George Clooney tried. He really did.
The Oscar winner attempted to rally stars around Sony as the mega-studio suffered a series of cyber hack attacks. Only no one from Tinsel Town would join Clooney’s side. He’s getting far more help prepping his next directorial effort, “Hack Attack.” That project targets conservative bogey man Rupert Murdoch.
In other entertainment news this week:
…. Paramount prevents theaters from screening “Team America: World Police” in the wake of the hacking scandal. Also pulled from future viewings: John Wayne’s 1960 feature “North to Alaska.”
… Talk radio titan Rush Limbaugh blasts Hollywood for caving to hackers’ demands. Comedy’s sharpest minds prepare a counter-attack involving state of the art fat jokes.
…. Stephen Colbert signed off from “The Colbert Report“ for the last time. The event marked nine years of reporters failing to consistently acknowledge his political affiliation.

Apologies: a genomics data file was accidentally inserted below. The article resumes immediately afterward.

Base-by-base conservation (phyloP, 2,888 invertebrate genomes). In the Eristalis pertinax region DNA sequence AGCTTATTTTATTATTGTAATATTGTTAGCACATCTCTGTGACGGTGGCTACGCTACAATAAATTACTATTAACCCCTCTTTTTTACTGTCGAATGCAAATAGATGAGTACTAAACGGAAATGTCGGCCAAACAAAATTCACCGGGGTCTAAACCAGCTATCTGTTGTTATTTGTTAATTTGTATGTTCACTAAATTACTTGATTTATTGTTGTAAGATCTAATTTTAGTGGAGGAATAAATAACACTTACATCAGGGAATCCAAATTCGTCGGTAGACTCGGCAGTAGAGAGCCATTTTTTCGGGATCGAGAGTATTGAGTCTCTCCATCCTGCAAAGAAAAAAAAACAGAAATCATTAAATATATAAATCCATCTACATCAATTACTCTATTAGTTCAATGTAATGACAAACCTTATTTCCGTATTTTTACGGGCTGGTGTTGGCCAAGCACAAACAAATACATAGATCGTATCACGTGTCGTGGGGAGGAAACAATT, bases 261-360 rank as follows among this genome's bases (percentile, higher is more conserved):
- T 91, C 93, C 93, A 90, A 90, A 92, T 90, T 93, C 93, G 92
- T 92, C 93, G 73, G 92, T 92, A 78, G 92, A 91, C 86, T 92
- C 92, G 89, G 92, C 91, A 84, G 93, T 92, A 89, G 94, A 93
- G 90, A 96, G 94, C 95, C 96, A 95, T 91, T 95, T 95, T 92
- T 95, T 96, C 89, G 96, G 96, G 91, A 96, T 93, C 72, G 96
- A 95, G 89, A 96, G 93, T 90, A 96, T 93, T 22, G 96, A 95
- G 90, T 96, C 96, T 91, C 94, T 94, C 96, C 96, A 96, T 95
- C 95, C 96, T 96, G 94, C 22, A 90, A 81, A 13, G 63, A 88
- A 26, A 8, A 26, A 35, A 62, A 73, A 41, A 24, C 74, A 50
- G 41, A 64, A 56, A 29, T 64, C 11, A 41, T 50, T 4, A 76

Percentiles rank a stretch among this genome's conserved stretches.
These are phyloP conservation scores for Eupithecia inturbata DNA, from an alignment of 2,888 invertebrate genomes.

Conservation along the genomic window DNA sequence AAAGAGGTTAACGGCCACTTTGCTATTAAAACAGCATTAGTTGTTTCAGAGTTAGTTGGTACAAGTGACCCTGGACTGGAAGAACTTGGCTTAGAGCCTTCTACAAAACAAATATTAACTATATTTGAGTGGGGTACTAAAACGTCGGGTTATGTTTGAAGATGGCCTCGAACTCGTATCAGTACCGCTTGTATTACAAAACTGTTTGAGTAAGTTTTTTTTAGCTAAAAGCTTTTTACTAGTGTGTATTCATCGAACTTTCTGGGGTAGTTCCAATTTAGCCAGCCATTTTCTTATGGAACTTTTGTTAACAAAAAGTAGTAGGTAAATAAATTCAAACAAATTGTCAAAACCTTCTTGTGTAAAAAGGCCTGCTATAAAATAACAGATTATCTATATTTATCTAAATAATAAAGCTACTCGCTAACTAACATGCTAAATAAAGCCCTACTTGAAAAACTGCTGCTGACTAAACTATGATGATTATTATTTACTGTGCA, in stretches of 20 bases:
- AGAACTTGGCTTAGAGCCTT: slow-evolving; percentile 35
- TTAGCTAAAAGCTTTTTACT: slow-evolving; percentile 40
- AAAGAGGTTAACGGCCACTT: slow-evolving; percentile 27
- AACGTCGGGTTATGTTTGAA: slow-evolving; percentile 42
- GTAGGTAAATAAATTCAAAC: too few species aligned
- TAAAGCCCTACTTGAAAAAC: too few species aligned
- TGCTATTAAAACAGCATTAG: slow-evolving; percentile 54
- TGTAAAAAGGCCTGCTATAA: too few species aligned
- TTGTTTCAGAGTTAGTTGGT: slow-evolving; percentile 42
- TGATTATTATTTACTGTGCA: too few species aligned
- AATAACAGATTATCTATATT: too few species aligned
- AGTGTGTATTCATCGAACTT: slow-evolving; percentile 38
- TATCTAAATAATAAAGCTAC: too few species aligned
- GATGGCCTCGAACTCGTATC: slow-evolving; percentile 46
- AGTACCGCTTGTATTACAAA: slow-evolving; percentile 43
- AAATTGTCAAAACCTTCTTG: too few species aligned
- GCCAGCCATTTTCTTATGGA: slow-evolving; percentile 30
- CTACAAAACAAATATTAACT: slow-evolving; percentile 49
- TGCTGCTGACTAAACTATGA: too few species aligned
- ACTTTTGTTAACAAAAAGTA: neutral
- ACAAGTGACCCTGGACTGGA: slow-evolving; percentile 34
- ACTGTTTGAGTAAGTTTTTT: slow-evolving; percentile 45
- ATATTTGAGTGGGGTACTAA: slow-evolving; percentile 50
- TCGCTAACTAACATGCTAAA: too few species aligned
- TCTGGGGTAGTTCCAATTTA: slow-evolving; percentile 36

… A shouting match erupts on the set of “The View.” This just in … the sky remains blue.
… New HBO series to dramatize the height of the MTV video craze. Series will spend at least three episodes explaining what the heck that “Sledgehammer” video was supposed to mean.
… Inaugural People Magazine Awards hail Jennifer Aniston’s role in “Cake” as the year’s best performance by an actress, with the “Friends” star on hand to accept the honor. Hillary Clinton is a no-show for the magazine’s award for Best Way to Make People Stop Reading Our Magazine.
… The Rev. Al Sharpton has been granted the power to influence Sony’s future film slate in the wake of racially-tinged emails from studio executives. Among the new, no-go topics: movies on rape hoaxes, tax evasion storylines and jumpsuit-clad villains.